Friday, April 08, 2005

The Pope Was Great Because He Held The Line

John Paul II, love him or otherwise, has earned a place in history, if not a place as a saint by the Catholic Church's canons.

But there is one thing that made him great. He knew what was right, he believed in it, and he held the line on it.

The left judged John Paul II for failing to see their twisted vision of the world. He did not liberalize sexual practices. He did not endorse the gay lifestyle. He did not favor abortion or stem cell research that came from aborted embryos. He did not favor women priests. He didn't do these things not just because he disagreed with them (which he did), but because he believed that it would be an abuse of his office before God to do so.

It was not up to John Paul II to liberalize certain practices. The teachings of the Catholic Church and Christianity as a whole forbade much of what the liberal culture value, and so, to a very significant degree, his hands were tied. And John Paul knew that if he let go of the moral and ethical standard even just a little, he would be allowing humanist secularism to triumph over the Law of God. he would be bowing to the pressure of a bitter and noisy few over the proven standards of God.

John Paul did not waiver. He did not leave his post. And while that may make the Catholic Church seem stiff and arcane to the cutting edge left, it provided confirmation and support for the beliefs and standards held by many in the world. But it is not the place of the left, who generally avoid the Church (and by that I mean the greater community of Christians, which includes the Catholic Church), to stick their nose in to re/deform it. It is a place of transformation for and of the individuals who wish to step inside the door with open hearts.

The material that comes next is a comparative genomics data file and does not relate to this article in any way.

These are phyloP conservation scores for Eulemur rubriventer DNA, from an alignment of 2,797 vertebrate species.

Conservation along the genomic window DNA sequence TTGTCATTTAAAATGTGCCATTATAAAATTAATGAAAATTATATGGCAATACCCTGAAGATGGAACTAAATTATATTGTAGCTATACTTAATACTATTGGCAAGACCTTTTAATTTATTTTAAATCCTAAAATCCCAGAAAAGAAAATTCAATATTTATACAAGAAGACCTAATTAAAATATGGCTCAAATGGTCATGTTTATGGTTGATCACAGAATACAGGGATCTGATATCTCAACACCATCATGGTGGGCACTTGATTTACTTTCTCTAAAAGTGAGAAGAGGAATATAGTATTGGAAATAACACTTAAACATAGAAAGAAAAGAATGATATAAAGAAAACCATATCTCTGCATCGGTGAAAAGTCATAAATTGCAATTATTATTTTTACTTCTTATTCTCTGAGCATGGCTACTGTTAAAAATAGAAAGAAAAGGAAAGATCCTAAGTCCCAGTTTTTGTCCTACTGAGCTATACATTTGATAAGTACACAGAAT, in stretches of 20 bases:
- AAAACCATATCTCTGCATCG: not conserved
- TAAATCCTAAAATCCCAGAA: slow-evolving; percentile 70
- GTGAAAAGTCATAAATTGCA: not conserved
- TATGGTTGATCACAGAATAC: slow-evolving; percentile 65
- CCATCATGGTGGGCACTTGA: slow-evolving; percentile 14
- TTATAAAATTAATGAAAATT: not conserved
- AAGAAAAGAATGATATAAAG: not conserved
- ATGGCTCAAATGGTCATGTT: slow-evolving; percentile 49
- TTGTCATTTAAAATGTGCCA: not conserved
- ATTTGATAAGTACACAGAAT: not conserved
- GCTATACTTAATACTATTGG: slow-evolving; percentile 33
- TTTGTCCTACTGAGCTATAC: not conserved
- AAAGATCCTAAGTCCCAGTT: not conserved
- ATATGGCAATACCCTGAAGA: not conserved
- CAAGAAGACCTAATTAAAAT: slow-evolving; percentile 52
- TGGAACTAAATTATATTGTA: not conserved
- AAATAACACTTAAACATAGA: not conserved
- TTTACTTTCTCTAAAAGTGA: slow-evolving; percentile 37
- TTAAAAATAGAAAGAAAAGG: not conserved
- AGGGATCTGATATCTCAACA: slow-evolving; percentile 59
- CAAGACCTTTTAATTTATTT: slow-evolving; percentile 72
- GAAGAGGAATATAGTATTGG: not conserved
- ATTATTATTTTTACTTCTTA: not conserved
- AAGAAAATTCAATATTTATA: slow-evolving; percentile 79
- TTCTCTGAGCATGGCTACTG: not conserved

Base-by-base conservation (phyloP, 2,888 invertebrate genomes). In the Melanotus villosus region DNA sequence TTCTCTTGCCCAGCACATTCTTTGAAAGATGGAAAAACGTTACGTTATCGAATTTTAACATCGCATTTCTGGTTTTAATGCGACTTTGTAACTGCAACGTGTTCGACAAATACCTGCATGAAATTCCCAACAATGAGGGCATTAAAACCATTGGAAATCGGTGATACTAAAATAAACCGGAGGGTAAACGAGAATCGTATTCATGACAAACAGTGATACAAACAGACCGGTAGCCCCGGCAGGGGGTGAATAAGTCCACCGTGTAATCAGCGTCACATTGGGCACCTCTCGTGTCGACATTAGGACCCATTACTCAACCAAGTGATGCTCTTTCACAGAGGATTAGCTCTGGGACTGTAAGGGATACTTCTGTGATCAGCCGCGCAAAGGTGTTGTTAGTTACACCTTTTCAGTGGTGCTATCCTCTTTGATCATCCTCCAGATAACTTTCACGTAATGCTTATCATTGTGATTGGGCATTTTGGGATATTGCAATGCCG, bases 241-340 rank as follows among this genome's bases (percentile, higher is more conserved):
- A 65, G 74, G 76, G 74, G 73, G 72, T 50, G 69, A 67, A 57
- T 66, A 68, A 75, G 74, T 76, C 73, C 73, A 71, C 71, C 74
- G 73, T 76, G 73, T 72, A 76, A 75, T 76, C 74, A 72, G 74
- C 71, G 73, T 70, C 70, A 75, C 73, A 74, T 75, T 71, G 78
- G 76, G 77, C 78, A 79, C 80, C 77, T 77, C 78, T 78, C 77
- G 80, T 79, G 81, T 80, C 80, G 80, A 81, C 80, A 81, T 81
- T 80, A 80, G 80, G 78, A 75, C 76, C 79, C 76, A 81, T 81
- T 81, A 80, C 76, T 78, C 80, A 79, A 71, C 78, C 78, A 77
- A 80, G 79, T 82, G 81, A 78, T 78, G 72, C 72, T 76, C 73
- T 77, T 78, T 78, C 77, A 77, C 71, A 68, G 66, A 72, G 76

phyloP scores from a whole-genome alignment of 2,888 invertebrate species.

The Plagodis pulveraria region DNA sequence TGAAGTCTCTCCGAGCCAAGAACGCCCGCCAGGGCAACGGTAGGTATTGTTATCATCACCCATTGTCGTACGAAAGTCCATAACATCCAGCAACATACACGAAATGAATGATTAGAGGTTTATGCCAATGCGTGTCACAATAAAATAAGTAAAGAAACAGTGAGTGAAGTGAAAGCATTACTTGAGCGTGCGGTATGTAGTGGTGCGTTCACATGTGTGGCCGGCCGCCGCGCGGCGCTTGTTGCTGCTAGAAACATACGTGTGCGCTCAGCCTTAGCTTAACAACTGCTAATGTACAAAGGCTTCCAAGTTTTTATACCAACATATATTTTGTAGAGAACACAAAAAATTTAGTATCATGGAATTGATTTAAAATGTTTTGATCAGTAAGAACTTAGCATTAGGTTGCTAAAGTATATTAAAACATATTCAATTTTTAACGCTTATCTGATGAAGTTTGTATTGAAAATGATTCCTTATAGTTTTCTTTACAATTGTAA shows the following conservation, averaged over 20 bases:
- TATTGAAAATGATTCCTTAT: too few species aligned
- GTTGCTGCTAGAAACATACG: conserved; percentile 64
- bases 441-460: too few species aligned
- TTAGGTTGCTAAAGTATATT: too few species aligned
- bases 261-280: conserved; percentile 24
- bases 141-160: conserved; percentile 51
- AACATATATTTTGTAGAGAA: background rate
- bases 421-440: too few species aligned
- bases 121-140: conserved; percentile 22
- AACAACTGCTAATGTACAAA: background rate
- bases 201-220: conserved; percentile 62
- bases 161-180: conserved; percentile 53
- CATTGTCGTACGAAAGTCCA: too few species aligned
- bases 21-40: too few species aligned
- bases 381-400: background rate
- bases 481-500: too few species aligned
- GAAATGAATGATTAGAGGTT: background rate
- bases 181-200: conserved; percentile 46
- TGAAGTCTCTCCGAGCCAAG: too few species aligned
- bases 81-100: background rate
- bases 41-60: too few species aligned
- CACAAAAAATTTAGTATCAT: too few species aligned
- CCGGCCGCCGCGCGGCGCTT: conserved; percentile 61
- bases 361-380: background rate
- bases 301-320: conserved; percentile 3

And John Paul's refusal to bow to worldly pressure maintained the separation between secularism and the Church. The two are incompatible. The secular left seeks to abolish the Church by gradually doing away with its institutions, both biblically essential and simply traditional. John Paul realized that the Church is not about welcoming in strange ideas, but about worshiping the God who created it and the individuals whom the Church exists to serve.

And holding the line was the bravest thing he could do in this age. Well done.

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